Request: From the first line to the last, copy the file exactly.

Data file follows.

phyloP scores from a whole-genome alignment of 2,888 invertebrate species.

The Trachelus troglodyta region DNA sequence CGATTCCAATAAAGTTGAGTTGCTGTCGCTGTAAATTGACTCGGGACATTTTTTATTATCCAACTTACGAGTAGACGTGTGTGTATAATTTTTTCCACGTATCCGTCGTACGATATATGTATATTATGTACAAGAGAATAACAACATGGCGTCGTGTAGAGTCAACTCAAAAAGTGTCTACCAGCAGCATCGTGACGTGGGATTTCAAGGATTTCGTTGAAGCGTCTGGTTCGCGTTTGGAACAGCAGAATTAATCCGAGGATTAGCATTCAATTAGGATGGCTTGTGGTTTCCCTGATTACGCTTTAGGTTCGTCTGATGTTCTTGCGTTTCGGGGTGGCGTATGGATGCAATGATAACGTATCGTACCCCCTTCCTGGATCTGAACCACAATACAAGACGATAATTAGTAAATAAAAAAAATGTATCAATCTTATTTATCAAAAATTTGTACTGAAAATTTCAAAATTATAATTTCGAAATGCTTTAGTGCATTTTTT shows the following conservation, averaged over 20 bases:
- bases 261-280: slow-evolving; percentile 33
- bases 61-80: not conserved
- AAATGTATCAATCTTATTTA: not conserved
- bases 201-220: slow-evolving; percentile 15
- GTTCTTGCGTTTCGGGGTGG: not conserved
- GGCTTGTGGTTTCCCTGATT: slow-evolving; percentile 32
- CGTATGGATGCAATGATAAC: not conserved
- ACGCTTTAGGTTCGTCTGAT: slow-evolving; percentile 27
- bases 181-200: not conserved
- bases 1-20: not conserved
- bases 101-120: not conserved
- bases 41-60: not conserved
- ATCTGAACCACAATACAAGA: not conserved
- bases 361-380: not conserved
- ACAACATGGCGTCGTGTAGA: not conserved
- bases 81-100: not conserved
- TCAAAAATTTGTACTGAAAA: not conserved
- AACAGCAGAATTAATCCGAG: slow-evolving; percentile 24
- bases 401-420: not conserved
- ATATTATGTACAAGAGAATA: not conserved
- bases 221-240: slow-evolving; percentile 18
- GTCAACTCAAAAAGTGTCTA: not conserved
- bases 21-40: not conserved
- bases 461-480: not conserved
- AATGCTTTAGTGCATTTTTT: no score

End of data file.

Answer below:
phyloP scores from a whole-genome alignment of 2,888 invertebrate species.

The Trachelus troglodyta region DNA sequence CGATTCCAATAAAGTTGAGTTGCTGTCGCTGTAAATTGACTCGGGACATTTTTTATTATCCAACTTACGAGTAGACGTGTGTGTATAATTTTTTCCACGTATCCGTCGTACGATATATGTATATTATGTACAAGAGAATAACAACATGGCGTCGTGTAGAGTCAACTCAAAAAGTGTCTACCAGCAGCATCGTGACGTGGGATTTCAAGGATTTCGTTGAAGCGTCTGGTTCGCGTTTGGAACAGCAGAATTAATCCGAGGATTAGCATTCAATTAGGATGGCTTGTGGTTTCCCTGATTACGCTTTAGGTTCGTCTGATGTTCTTGCGTTTCGGGGTGGCGTATGGATGCAATGATAACGTATCGTACCCCCTTCCTGGATCTGAACCACAATACAAGACGATAATTAGTAAATAAAAAAAATGTATCAATCTTATTTATCAAAAATTTGTACTGAAAATTTCAAAATTATAATTTCGAAATGCTTTAGTGCATTTTTT shows the following conservation, averaged over 20 bases:
- bases 261-280: slow-evolving; percentile 33
- bases 61-80: not conserved
- AAATGTATCAATCTTATTTA: not conserved
- bases 201-220: slow-evolving; percentile 15
- GTTCTTGCGTTTCGGGGTGG: not conserved
- GGCTTGTGGTTTCCCTGATT: slow-evolving; percentile 32
- CGTATGGATGCAATGATAAC: not conserved
- ACGCTTTAGGTTCGTCTGAT: slow-evolving; percentile 27
- bases 181-200: not conserved
- bases 1-20: not conserved
- bases 101-120: not conserved
- bases 41-60: not conserved
- ATCTGAACCACAATACAAGA: not conserved
- bases 361-380: not conserved
- ACAACATGGCGTCGTGTAGA: not conserved
- bases 81-100: not conserved
- TCAAAAATTTGTACTGAAAA: not conserved
- AACAGCAGAATTAATCCGAG: slow-evolving; percentile 24
- bases 401-420: not conserved
- ATATTATGTACAAGAGAATA: not conserved
- bases 221-240: slow-evolving; percentile 18
- GTCAACTCAAAAAGTGTCTA: not conserved
- bases 21-40: not conserved
- bases 461-480: not conserved
- AATGCTTTAGTGCATTTTTT: no score